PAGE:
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New Left Review I/4, July-August 1960

Sol Encel

Forward from Marxism

it would, I think, be a pity if Edward Thompson’s discussion of the possibility of social revolution were to be taken as the authentic voice of the New Left—as right-wing critics of Out of Apathy already seem to be doing. In attempting to avoid the danger of falling between the stools of reformist Fabianism, whose intellectual shoddiness he deplores, and cataclysmic Marxism, whose sterility he rejects, he has had little more success than his numerous predecessors in this difficult enterprise. Mr. Thompson clearly believes in revolution, but in condemning the “explosive negatives of class antagonism” he is cutting the ground from under his own feet. The only really plausible theory of social revolution is precisely the one that depends inextricably on class antagonism. Mr. Thompson is, of course, aware of this central difficulty, but the best he can do is the not very convincing device of a “breakthrough” which, once achieved, will generate its own dynamic. What, then, is to provide the dynamic for the breakthrough?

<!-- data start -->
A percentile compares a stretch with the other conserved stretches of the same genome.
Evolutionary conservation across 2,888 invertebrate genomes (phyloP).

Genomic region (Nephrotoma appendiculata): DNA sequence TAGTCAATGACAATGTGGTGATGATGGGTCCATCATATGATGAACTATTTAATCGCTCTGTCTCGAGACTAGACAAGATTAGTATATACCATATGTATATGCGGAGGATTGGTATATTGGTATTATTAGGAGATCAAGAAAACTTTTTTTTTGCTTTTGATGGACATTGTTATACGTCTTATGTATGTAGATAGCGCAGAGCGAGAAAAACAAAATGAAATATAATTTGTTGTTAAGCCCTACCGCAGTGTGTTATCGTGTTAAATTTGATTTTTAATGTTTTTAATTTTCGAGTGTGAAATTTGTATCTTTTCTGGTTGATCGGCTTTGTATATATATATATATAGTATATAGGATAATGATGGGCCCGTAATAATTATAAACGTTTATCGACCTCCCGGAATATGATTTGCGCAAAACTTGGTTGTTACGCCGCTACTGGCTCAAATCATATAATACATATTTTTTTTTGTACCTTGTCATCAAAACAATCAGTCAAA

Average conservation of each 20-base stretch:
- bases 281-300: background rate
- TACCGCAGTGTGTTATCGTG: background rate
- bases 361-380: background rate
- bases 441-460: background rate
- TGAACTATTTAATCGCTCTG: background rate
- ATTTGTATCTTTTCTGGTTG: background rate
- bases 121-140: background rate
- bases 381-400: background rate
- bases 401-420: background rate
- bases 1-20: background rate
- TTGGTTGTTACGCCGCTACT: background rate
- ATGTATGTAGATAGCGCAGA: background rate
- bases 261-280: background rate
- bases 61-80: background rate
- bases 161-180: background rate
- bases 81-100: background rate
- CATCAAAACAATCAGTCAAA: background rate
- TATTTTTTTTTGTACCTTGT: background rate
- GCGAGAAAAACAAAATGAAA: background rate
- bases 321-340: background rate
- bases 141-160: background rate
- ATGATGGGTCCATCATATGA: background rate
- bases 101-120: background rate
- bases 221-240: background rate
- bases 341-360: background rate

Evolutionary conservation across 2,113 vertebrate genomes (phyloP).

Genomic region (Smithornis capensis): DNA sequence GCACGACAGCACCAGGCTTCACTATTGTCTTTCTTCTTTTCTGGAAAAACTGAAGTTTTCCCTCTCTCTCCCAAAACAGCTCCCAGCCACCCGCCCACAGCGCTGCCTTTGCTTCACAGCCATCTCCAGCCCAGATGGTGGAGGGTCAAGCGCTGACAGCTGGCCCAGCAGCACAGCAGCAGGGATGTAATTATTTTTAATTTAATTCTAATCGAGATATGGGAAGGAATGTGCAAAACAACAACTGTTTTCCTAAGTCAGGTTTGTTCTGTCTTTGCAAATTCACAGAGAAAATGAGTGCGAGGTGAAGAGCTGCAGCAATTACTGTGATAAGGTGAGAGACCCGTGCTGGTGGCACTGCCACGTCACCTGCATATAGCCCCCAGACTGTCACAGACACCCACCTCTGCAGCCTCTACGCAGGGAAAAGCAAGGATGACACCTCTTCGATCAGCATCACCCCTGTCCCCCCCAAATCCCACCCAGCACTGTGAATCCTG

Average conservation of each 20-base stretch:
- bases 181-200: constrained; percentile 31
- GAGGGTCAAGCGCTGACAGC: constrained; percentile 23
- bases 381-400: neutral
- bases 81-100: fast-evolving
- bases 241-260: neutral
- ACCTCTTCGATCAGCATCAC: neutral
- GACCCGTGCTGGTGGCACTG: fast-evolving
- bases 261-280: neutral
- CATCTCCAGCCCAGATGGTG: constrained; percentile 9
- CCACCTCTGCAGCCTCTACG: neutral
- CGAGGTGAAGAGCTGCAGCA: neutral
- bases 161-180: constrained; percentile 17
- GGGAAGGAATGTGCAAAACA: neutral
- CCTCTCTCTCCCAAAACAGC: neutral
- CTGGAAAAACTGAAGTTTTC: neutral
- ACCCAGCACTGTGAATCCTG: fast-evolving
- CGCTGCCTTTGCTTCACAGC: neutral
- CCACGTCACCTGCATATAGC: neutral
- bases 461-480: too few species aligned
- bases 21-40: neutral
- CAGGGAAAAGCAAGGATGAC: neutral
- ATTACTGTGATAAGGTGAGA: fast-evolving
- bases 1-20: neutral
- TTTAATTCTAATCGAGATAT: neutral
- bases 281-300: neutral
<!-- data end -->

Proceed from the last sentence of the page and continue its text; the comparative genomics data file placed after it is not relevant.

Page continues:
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Sol Encel, ‘Forward from Marxism’, NLR I/4: £3

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